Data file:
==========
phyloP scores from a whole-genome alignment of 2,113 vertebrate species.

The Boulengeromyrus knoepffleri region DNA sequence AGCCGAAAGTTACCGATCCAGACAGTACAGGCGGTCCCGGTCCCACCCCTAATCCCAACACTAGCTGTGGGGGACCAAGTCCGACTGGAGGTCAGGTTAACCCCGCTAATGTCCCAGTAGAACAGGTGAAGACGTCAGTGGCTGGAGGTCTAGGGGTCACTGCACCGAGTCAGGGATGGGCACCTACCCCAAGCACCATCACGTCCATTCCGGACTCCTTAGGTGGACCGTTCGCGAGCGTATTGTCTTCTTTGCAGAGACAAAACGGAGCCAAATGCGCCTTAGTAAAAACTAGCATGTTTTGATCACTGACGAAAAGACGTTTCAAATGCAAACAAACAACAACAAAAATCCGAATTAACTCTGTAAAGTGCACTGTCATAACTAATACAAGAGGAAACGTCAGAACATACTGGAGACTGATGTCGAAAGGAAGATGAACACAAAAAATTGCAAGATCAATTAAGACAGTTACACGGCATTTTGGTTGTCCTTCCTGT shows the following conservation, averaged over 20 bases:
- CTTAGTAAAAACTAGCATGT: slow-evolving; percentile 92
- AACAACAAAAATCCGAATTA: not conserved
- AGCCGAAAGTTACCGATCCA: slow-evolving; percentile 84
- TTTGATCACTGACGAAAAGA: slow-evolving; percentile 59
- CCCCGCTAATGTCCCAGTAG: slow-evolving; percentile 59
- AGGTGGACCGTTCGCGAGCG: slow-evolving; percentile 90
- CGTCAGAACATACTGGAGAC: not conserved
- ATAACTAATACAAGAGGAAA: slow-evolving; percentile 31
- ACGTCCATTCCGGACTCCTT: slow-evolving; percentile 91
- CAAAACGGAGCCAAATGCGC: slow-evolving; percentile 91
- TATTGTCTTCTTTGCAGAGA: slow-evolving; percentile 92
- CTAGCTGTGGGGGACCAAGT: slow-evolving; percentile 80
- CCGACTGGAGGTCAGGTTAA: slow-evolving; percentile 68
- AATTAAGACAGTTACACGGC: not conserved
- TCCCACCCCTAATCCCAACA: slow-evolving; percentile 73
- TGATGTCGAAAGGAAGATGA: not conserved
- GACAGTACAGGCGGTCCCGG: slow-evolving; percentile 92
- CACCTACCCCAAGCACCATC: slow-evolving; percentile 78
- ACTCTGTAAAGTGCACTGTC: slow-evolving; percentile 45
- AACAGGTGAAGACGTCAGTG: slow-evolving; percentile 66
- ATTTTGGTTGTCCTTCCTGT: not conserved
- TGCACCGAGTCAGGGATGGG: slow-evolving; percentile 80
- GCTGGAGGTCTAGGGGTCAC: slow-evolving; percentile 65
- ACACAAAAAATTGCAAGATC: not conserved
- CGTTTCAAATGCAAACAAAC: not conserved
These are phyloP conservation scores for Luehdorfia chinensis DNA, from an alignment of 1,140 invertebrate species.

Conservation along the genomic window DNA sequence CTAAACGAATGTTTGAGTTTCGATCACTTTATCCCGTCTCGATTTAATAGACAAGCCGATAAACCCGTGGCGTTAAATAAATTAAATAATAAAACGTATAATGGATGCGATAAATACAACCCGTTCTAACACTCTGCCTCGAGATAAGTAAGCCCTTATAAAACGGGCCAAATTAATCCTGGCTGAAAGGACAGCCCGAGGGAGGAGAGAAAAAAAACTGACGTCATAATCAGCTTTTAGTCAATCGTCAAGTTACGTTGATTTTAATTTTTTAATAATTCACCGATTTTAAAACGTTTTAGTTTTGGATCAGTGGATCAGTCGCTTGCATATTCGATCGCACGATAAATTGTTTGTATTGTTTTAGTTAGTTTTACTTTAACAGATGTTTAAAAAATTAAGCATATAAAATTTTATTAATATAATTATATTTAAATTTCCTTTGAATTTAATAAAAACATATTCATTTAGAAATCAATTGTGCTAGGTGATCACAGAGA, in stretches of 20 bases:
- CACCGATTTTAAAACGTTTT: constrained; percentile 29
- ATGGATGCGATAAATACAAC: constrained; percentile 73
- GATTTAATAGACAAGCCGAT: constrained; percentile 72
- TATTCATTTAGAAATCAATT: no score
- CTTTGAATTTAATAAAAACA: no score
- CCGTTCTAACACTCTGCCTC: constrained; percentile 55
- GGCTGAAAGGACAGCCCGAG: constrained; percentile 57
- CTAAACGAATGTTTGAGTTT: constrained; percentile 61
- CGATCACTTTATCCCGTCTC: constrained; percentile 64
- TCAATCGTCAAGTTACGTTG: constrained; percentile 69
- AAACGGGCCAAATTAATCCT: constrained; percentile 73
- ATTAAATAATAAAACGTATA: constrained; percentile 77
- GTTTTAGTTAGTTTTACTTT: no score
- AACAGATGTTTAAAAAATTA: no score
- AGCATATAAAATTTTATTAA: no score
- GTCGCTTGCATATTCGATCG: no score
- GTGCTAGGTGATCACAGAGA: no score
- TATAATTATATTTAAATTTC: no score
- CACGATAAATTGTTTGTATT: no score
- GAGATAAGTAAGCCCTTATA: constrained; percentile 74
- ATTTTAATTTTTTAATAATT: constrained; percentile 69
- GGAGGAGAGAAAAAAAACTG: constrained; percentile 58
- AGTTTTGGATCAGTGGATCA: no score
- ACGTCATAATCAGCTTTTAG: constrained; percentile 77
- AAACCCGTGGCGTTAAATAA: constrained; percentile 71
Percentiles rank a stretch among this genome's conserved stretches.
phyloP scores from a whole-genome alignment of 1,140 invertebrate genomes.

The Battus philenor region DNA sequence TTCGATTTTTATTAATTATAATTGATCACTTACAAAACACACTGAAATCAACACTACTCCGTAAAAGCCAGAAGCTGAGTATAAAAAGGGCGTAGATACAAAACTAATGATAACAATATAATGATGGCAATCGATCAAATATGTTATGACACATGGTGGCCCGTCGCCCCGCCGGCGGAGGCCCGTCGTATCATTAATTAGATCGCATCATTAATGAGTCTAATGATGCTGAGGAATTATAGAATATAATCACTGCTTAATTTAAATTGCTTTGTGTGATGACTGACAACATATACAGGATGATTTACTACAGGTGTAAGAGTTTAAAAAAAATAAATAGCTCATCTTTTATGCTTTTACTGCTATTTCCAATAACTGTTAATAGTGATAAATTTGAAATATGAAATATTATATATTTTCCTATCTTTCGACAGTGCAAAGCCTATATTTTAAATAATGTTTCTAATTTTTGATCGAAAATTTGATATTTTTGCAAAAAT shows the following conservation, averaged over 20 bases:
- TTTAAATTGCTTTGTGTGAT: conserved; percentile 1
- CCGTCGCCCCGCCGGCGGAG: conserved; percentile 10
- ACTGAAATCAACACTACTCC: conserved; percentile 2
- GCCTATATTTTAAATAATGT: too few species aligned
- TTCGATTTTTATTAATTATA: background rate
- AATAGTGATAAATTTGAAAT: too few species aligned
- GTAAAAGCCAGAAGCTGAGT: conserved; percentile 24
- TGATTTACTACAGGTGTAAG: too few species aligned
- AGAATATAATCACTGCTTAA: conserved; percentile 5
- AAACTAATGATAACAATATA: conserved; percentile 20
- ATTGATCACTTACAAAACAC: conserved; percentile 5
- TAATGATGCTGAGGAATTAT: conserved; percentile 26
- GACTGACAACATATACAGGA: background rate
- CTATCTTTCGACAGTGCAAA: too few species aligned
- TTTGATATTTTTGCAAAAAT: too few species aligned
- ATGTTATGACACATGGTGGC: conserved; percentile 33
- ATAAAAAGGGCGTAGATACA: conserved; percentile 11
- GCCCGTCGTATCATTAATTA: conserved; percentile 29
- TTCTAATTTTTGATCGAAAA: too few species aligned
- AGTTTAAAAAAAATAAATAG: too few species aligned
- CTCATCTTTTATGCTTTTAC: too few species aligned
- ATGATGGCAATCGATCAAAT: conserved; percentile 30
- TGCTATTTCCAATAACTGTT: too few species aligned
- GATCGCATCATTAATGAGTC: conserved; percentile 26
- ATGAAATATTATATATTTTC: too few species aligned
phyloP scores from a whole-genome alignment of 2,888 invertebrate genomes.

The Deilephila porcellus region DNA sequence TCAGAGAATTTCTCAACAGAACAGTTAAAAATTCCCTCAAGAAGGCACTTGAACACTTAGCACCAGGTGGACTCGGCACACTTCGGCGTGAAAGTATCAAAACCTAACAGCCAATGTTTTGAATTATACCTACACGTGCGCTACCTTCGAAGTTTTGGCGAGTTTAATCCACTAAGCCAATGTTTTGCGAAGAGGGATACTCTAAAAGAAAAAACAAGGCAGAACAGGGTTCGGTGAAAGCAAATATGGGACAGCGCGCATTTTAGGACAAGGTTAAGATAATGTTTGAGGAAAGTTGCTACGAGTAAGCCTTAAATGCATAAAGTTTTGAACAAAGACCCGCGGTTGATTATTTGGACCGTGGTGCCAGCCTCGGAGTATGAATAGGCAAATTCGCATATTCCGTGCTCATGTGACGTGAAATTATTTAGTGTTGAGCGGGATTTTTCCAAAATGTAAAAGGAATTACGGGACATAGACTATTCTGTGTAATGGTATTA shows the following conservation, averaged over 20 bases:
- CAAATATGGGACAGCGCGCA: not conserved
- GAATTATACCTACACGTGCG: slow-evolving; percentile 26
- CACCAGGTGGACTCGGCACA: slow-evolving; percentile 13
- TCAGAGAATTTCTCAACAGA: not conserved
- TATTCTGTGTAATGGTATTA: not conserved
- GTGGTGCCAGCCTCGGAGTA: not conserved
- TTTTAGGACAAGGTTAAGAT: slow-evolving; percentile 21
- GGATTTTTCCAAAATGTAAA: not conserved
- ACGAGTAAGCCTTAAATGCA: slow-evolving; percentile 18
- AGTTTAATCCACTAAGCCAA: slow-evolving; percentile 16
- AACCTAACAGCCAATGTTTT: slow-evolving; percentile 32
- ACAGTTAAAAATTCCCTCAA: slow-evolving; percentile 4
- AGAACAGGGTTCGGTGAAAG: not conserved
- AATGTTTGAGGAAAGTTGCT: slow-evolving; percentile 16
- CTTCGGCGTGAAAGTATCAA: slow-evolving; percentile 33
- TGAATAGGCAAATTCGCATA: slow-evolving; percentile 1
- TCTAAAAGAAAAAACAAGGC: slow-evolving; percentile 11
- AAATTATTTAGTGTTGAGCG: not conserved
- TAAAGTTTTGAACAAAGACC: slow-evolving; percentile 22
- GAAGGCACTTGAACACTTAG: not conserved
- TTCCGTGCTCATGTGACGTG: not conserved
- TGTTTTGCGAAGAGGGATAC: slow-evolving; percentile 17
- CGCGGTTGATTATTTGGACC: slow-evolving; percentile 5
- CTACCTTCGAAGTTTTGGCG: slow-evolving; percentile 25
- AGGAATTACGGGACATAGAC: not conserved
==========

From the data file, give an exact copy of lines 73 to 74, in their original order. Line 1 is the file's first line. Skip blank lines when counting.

- ATGTTATGACACATGGTGGC: conserved; percentile 33
- ATAAAAAGGGCGTAGATACA: conserved; percentile 11